Printer Friendly

Managing job-shop data.

Managing job-shop data

Several years ago, Essman Screw Products Inc, a 21-person job shop located in Bryan, OH, found itself with a peculiar problem. Business was good and growing, and owner-president John Essman had secured a base of loyal customers who order long, repeat runs of screw-machined parts. These are mostly brass and steel fittings for application in plumbing, refrigeration, air conditioning, gas, and lawn-care products.

While the company's sales curve was angling upward nicely, their profit curve wasn't. Gradually, since their founding in 1976, Essman Screw Products had lost contact with their true job costs.

"We realized what the problem was, and knew we had to gain a more complete, accurate picture of costs," relates Bill Essman. John's younger brother, he manages the company's plant and office operations.

In addition, John wanted to spend more time on other projects. Trouble was, he carried a lot of knowledge--including job-costing methods and data--in his head. This was knowledge that Bill, a relative newcomer to the screw-machining business, hadn't yet acquired.

Enter a computer

Somewhere along the line, John and Bill Essman heard about a type of computer system that seemed to promise a solution. Called a job shop management system, it consists of a set of interrelated software modules for typical job-shop business functions. These include not only job-costing but also order entry, labor data collection, scheduling, purchasing, inventory, cost-estimating, bills of material, financials, and others.

After evaluating several leading products (there are over a dozen on the market), the Essmans settled on one called Shop Control System from DCD Co, Minneapolis, MN. Now installed in over 1500 companies, Shop Control System comes in versions for IBM System 36 and AS/400 minicomputers, and for IBM PC, PC/XT, and PC/AT microcomputers.

In Essman's part of the country, sales, training, and support service for Shop Control System are provided by AKTion Associates Inc, Toledo, OH. This company serves metalworking job shops and small manufacturers as far north as Detroit, and as far south as Cincinnati.

Purchase of the computer system was made in November, 1986. The Essmans bought software modules for job-costing, payroll, inventory/purchasing, accounts receivable, accounts payable, and general ledger.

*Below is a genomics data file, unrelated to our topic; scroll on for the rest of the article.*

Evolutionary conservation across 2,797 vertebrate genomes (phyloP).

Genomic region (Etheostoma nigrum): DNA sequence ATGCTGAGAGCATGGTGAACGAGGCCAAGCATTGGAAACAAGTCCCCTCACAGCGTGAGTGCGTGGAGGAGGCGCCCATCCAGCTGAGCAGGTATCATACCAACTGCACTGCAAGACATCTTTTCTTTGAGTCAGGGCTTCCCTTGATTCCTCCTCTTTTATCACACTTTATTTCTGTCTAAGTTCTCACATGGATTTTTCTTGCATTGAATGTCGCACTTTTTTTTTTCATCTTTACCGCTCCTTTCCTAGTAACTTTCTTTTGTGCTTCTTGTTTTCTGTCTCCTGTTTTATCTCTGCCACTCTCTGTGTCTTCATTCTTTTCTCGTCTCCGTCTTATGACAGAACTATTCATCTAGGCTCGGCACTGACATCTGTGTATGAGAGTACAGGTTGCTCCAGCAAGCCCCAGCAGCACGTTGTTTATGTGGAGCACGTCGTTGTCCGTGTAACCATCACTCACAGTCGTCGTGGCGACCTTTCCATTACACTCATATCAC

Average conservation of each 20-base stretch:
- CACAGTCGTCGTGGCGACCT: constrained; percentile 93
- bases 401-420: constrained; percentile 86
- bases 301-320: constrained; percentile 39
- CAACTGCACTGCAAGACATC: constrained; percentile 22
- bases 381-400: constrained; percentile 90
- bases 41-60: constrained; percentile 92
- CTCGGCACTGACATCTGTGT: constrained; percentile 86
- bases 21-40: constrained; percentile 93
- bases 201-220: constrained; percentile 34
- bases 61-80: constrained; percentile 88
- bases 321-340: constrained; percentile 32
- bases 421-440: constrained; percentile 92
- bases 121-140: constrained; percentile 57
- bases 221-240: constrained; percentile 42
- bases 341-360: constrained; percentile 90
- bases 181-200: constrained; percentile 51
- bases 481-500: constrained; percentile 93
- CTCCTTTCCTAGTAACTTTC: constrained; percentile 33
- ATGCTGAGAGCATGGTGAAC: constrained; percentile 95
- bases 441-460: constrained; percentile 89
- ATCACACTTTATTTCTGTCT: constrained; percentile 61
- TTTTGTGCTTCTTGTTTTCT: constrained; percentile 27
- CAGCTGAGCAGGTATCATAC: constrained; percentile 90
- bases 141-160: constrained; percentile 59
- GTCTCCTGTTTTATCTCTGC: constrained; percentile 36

Running the software is an IBM System 36 minicomputer with 1 MB RAM and 80 MB hard-disk capacity. By means of simple cabling (not networking), the System 36 is connected to two IBM PC/XTs and a dumb terminal. Each of the two PCs is cabled to a dot-matrix printer. Total cost of the system--including hardware, software, installation, and training--was $35,000.

It took only a few weeks to bring the system on-line and up to speed. "Shop Control System is a powerful yet simple system," says Bill Essman. "It's very easy to set up and learn. With help from AKTion Associates, we moved from zero to productive operation very quickly."

Too quickly, it turned out. "The old burden rates we loaded into the system were 'way off," he says. "As about everything I need to know to run a job profitably is available here in computer memory."

Further, by using their computer system, the company now does a better job of charging for costs of machine repair and tool network. "We either put these costs into overhead against the burden rate," says Bill, "or we prorate them against specific, long-run jobs and charge the repair and rework costs against production."

Possible additions

In the future, Essman Screw Products may add two more terminals to the computer system--one in the tool crib, another at the dock. "We'll use a terminal in the crib for tool inventory management, and to obtain more accurate charging of tools against jobs. At the dock, our shipping and receiving supervisor will use a terminal to post material receipts and lot shipments.

"All in all, installation of the computer system has been a good move," Bill concludes. "We're doing a much better job of data management than we were three years ago."

For information on Shop Control System, write to DCD Co, 1601 W River Rd North, Minneapolis, MN 55411. Phone (612) 588-0551.

PHOTO : An assortment of brass part shapes and types made by Essman Screw Products Inc.

PHOTO : Secretary Anna Hancock enters data on the IBM System 36 minicomputer.

PHOTO : Bill Essman, plant manager, adjusts operation of the J S Mannor tumble-type parts washer.
COPYRIGHT 1989 Nelson Publishing
No portion of this article can be reproduced without the express written permission from the copyright holder.
Copyright 1989 Gale, Cengage Learning. All rights reserved.

Article Details
Printer friendly Cite/link Email Feedback
Author:Quinlan, Joseph C.
Publication:Tooling & Production
Date:May 1, 1989
Words:721
Previous Article:Centerless grinders adjust to small lots.
Next Article:User-friendly CNB grinding.
Topics:


Related Articles
Norwegian Job Web Site Wins $22m Funding.
Small Manufacturers Can Gain a Competitive Edge with VISUAL Jobshop.
VISUAL Jobshop Fills Gap for South African Manufacturers Seeking An Affordable Manufacturing Solution.
Spanish Translation of VISUAL Jobshop Offers Latin American Manufacturers a Competitive Solution.
VISUAL Jobshop Simplifies Invoicing and Billing for Customers through QuickBooks 2002 Integration.
Powerful and Affordable, VISUAL Jobshop Has a List of Satisfied Customers That Keeps Growing and Growing.
IT news: new website offers Jobshop manufacturing software.
Simple installation, fast setups for integrated production cell.

Terms of use | Copyright © 2017 Farlex, Inc. | Feedback | For webmasters